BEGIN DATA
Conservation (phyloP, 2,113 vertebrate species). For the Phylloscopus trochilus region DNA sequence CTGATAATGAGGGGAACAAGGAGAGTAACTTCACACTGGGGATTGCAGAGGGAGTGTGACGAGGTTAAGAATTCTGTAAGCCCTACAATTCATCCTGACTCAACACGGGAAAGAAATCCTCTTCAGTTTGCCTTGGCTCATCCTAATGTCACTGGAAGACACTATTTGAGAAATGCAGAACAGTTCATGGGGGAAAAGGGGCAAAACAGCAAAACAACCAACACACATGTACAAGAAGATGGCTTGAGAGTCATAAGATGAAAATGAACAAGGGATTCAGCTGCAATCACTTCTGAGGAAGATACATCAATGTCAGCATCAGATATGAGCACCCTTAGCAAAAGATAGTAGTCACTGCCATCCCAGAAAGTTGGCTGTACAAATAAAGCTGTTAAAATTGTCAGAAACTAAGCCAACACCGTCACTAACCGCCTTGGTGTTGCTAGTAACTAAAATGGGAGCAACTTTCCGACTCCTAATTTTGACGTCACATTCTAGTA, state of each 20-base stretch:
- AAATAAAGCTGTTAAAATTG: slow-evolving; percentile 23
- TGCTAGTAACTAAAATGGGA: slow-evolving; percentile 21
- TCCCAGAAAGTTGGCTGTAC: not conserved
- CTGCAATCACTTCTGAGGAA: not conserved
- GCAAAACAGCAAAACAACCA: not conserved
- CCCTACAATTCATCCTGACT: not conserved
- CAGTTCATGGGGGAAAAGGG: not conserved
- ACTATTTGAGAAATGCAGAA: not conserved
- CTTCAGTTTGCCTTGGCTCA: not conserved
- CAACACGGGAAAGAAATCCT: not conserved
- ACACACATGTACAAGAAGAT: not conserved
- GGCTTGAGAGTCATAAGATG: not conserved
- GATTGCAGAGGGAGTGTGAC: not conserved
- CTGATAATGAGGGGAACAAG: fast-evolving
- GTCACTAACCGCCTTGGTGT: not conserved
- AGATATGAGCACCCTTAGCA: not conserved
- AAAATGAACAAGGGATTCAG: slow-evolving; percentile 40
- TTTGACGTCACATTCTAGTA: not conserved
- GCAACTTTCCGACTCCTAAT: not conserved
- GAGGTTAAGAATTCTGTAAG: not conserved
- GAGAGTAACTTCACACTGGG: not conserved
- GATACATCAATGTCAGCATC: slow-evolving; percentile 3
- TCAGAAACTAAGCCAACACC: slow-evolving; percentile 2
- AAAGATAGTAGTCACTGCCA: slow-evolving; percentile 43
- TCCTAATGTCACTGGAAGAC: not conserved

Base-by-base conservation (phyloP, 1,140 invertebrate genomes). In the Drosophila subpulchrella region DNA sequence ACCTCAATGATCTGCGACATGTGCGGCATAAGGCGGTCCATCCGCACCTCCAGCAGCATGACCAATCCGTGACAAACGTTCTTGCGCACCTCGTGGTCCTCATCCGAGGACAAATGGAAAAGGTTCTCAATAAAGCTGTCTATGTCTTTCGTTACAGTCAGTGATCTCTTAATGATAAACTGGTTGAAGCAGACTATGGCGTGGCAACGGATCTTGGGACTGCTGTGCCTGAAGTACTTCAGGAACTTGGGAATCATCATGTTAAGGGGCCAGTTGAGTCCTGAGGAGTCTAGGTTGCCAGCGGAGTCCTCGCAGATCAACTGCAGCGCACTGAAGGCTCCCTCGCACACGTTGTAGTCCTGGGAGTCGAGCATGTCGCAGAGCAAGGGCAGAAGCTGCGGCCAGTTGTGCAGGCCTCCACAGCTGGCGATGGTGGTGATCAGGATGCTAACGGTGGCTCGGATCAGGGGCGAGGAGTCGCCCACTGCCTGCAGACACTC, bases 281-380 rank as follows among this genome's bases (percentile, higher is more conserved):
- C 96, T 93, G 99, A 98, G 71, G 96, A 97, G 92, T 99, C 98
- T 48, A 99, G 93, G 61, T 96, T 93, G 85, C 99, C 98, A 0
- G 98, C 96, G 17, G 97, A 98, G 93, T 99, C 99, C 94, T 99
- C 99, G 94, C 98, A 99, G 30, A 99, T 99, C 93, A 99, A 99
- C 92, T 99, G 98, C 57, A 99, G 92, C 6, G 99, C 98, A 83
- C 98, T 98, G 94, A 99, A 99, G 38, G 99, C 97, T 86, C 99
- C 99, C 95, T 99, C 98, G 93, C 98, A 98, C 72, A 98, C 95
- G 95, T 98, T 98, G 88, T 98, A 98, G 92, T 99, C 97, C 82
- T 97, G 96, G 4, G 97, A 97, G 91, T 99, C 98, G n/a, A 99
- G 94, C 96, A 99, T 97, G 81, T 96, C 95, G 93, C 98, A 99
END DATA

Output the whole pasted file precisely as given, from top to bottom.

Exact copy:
Conservation (phyloP, 2,113 vertebrate species). For the Phylloscopus trochilus region DNA sequence CTGATAATGAGGGGAACAAGGAGAGTAACTTCACACTGGGGATTGCAGAGGGAGTGTGACGAGGTTAAGAATTCTGTAAGCCCTACAATTCATCCTGACTCAACACGGGAAAGAAATCCTCTTCAGTTTGCCTTGGCTCATCCTAATGTCACTGGAAGACACTATTTGAGAAATGCAGAACAGTTCATGGGGGAAAAGGGGCAAAACAGCAAAACAACCAACACACATGTACAAGAAGATGGCTTGAGAGTCATAAGATGAAAATGAACAAGGGATTCAGCTGCAATCACTTCTGAGGAAGATACATCAATGTCAGCATCAGATATGAGCACCCTTAGCAAAAGATAGTAGTCACTGCCATCCCAGAAAGTTGGCTGTACAAATAAAGCTGTTAAAATTGTCAGAAACTAAGCCAACACCGTCACTAACCGCCTTGGTGTTGCTAGTAACTAAAATGGGAGCAACTTTCCGACTCCTAATTTTGACGTCACATTCTAGTA, state of each 20-base stretch:
- AAATAAAGCTGTTAAAATTG: slow-evolving; percentile 23
- TGCTAGTAACTAAAATGGGA: slow-evolving; percentile 21
- TCCCAGAAAGTTGGCTGTAC: not conserved
- CTGCAATCACTTCTGAGGAA: not conserved
- GCAAAACAGCAAAACAACCA: not conserved
- CCCTACAATTCATCCTGACT: not conserved
- CAGTTCATGGGGGAAAAGGG: not conserved
- ACTATTTGAGAAATGCAGAA: not conserved
- CTTCAGTTTGCCTTGGCTCA: not conserved
- CAACACGGGAAAGAAATCCT: not conserved
- ACACACATGTACAAGAAGAT: not conserved
- GGCTTGAGAGTCATAAGATG: not conserved
- GATTGCAGAGGGAGTGTGAC: not conserved
- CTGATAATGAGGGGAACAAG: fast-evolving
- GTCACTAACCGCCTTGGTGT: not conserved
- AGATATGAGCACCCTTAGCA: not conserved
- AAAATGAACAAGGGATTCAG: slow-evolving; percentile 40
- TTTGACGTCACATTCTAGTA: not conserved
- GCAACTTTCCGACTCCTAAT: not conserved
- GAGGTTAAGAATTCTGTAAG: not conserved
- GAGAGTAACTTCACACTGGG: not conserved
- GATACATCAATGTCAGCATC: slow-evolving; percentile 3
- TCAGAAACTAAGCCAACACC: slow-evolving; percentile 2
- AAAGATAGTAGTCACTGCCA: slow-evolving; percentile 43
- TCCTAATGTCACTGGAAGAC: not conserved

Base-by-base conservation (phyloP, 1,140 invertebrate genomes). In the Drosophila subpulchrella region DNA sequence ACCTCAATGATCTGCGACATGTGCGGCATAAGGCGGTCCATCCGCACCTCCAGCAGCATGACCAATCCGTGACAAACGTTCTTGCGCACCTCGTGGTCCTCATCCGAGGACAAATGGAAAAGGTTCTCAATAAAGCTGTCTATGTCTTTCGTTACAGTCAGTGATCTCTTAATGATAAACTGGTTGAAGCAGACTATGGCGTGGCAACGGATCTTGGGACTGCTGTGCCTGAAGTACTTCAGGAACTTGGGAATCATCATGTTAAGGGGCCAGTTGAGTCCTGAGGAGTCTAGGTTGCCAGCGGAGTCCTCGCAGATCAACTGCAGCGCACTGAAGGCTCCCTCGCACACGTTGTAGTCCTGGGAGTCGAGCATGTCGCAGAGCAAGGGCAGAAGCTGCGGCCAGTTGTGCAGGCCTCCACAGCTGGCGATGGTGGTGATCAGGATGCTAACGGTGGCTCGGATCAGGGGCGAGGAGTCGCCCACTGCCTGCAGACACTC, bases 281-380 rank as follows among this genome's bases (percentile, higher is more conserved):
- C 96, T 93, G 99, A 98, G 71, G 96, A 97, G 92, T 99, C 98
- T 48, A 99, G 93, G 61, T 96, T 93, G 85, C 99, C 98, A 0
- G 98, C 96, G 17, G 97, A 98, G 93, T 99, C 99, C 94, T 99
- C 99, G 94, C 98, A 99, G 30, A 99, T 99, C 93, A 99, A 99
- C 92, T 99, G 98, C 57, A 99, G 92, C 6, G 99, C 98, A 83
- C 98, T 98, G 94, A 99, A 99, G 38, G 99, C 97, T 86, C 99
- C 99, C 95, T 99, C 98, G 93, C 98, A 98, C 72, A 98, C 95
- G 95, T 98, T 98, G 88, T 98, A 98, G 92, T 99, C 97, C 82
- T 97, G 96, G 4, G 97, A 97, G 91, T 99, C 98, G n/a, A 99
- G 94, C 96, A 99, T 97, G 81, T 96, C 95, G 93, C 98, A 99